The family and the clan (Sippe). Weber sees the family since Antiquity as weakened in Europe, and strengthened in China. A central life-sphere.[Page 228]
Utilitarian Adaptation to the World.
The orientation of action to the world’s “pragmatic morality” rather than to a surpassing of this morality on the basis of a rigorous orientation to God’s laws, to a constellation of religious values, and to a search for salvation.
Value-Freedom, Freedom from Values (Wertfreiheit).
Weber insisted that all social science research must be “value-free.” Once investigators have selected their theme of inquiry (see objectivity and value-relevance), personal values, preferences, and prejudices must not be allowed to interfere with the collection of empirical data and its evaluation. An intermixing of the researcher’s values with those of the groups under investigation must be avoided. This axiom also implies a strict division between that which exists (the subject of scientific analysis) and that which should be (the realm of personal values and preferences). Social scientists must also uphold this ideal in the classroom, Weber maintains. See ethical neutrality.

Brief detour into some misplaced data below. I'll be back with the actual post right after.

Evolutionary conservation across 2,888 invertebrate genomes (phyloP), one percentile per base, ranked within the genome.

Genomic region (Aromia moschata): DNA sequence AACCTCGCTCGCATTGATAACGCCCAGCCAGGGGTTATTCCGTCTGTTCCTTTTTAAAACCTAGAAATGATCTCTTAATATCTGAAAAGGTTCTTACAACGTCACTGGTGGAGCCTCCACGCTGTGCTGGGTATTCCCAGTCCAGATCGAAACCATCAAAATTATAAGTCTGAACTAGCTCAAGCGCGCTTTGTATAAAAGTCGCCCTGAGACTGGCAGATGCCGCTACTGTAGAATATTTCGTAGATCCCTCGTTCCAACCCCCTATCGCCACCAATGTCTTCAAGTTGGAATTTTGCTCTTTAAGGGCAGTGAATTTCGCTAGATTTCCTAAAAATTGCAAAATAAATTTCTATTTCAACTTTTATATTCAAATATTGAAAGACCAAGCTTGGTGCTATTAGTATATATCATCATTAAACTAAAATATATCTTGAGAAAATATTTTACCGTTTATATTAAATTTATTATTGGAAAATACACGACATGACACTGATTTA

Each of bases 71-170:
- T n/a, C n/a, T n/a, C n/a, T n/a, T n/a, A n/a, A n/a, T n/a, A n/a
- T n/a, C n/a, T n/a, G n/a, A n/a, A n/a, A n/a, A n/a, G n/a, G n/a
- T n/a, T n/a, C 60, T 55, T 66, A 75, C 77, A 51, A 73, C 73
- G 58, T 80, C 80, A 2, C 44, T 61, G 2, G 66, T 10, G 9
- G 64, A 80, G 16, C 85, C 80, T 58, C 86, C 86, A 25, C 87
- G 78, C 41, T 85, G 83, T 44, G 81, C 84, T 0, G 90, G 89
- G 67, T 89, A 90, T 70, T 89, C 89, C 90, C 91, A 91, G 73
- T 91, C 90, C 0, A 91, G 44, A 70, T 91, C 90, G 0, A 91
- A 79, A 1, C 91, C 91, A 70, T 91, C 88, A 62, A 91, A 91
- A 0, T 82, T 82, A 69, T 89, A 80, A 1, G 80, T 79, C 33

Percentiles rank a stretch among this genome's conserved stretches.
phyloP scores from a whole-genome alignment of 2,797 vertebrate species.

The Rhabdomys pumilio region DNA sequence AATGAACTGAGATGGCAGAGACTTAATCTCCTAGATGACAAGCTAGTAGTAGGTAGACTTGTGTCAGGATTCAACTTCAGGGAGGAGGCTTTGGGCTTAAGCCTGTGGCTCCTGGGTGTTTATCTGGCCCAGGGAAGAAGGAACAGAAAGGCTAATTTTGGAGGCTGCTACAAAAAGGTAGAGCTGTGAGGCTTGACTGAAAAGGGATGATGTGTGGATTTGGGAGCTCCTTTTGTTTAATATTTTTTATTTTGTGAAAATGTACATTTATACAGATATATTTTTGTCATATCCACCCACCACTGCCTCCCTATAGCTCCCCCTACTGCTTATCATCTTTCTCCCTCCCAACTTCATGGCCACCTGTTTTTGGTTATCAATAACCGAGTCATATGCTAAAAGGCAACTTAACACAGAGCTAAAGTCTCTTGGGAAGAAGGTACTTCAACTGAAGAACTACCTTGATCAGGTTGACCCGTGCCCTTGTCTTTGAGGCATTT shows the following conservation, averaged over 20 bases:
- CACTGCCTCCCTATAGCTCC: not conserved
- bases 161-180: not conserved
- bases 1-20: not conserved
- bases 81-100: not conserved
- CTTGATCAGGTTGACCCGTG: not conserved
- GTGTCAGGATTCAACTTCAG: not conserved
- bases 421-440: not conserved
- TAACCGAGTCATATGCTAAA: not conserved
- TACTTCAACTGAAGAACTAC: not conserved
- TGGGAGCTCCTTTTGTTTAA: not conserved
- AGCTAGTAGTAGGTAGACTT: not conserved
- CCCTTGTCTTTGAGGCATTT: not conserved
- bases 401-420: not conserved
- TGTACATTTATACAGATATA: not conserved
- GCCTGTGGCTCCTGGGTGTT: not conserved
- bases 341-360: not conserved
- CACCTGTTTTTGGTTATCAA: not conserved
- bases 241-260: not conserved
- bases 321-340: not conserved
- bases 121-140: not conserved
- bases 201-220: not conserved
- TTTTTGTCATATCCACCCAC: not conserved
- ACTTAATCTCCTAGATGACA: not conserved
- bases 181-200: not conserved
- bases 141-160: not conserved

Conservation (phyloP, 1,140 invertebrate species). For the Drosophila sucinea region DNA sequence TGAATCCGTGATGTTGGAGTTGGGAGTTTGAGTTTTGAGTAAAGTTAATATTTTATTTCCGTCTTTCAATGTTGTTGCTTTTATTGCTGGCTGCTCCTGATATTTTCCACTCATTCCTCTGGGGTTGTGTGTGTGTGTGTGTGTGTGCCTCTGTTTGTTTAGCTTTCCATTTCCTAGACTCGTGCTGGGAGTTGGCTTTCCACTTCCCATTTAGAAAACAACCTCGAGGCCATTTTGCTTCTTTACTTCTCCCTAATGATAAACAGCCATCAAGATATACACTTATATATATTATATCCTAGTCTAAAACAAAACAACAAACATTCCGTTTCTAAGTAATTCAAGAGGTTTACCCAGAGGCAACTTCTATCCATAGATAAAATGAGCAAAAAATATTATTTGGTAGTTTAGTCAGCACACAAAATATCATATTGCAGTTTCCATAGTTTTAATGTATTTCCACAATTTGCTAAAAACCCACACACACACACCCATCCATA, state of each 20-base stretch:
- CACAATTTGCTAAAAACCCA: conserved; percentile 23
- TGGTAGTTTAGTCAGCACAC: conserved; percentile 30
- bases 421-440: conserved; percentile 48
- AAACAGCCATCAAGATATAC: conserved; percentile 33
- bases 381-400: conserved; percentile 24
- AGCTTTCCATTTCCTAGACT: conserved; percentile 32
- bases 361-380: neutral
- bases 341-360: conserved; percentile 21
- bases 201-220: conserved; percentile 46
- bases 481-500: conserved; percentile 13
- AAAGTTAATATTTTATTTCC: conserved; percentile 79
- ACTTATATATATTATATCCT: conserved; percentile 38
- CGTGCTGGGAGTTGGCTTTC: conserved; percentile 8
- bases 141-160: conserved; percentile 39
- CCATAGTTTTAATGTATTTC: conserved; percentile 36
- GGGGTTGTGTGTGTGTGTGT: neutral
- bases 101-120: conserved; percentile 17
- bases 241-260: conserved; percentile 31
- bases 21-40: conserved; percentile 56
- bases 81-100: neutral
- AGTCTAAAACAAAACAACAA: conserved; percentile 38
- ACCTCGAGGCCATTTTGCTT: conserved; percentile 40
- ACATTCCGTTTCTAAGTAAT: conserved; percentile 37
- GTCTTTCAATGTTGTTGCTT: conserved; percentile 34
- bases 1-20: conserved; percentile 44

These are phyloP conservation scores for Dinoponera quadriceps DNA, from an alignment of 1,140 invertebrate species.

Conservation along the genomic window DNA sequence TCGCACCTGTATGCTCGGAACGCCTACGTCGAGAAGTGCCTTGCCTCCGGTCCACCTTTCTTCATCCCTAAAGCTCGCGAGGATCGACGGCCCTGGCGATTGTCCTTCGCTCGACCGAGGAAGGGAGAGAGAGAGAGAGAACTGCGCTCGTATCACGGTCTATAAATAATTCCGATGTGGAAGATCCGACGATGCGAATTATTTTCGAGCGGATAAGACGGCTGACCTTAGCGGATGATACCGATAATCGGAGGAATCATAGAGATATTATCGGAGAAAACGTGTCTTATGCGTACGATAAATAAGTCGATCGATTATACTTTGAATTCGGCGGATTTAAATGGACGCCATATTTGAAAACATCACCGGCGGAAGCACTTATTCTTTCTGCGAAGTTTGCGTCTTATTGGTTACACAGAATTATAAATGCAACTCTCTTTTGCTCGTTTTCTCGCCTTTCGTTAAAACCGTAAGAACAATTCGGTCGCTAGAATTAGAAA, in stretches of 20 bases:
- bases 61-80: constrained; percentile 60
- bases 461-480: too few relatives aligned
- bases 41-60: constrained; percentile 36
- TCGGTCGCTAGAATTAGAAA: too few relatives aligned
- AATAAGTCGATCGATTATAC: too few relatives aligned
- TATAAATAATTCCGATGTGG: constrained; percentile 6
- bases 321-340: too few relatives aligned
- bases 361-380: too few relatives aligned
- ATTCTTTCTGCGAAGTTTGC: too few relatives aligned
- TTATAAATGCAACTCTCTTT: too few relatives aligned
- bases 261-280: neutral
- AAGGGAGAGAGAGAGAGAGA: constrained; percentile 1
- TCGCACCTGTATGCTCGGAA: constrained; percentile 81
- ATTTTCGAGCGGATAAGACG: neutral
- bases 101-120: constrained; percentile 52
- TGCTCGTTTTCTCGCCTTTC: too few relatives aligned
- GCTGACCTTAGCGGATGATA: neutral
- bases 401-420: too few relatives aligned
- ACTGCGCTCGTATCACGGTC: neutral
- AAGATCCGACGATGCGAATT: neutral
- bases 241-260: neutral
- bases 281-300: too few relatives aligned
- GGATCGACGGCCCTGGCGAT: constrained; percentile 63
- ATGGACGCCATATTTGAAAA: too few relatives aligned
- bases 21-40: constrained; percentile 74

An insertion of one’s personal values (whether rooted in political, religious, or philosophical positions) into the lecture hall or the collection and evaluation of empirical data. Weber’s methodology prohibits both. See value-freedom and objectivity.
One of Weber’s four types of social action. People may orient their conduct to values sincerely and to a significant extent, Weber contends, indeed even to the degree that they become obligatory, or “binding.” He often contrasts this type of meaningful action to means-end rational action. Unlike many sociologists today, Weber perceives value-rational action as capable of, if facilitating contexts of action and strong social carriers appear, contesting and then banishing the other three types of action.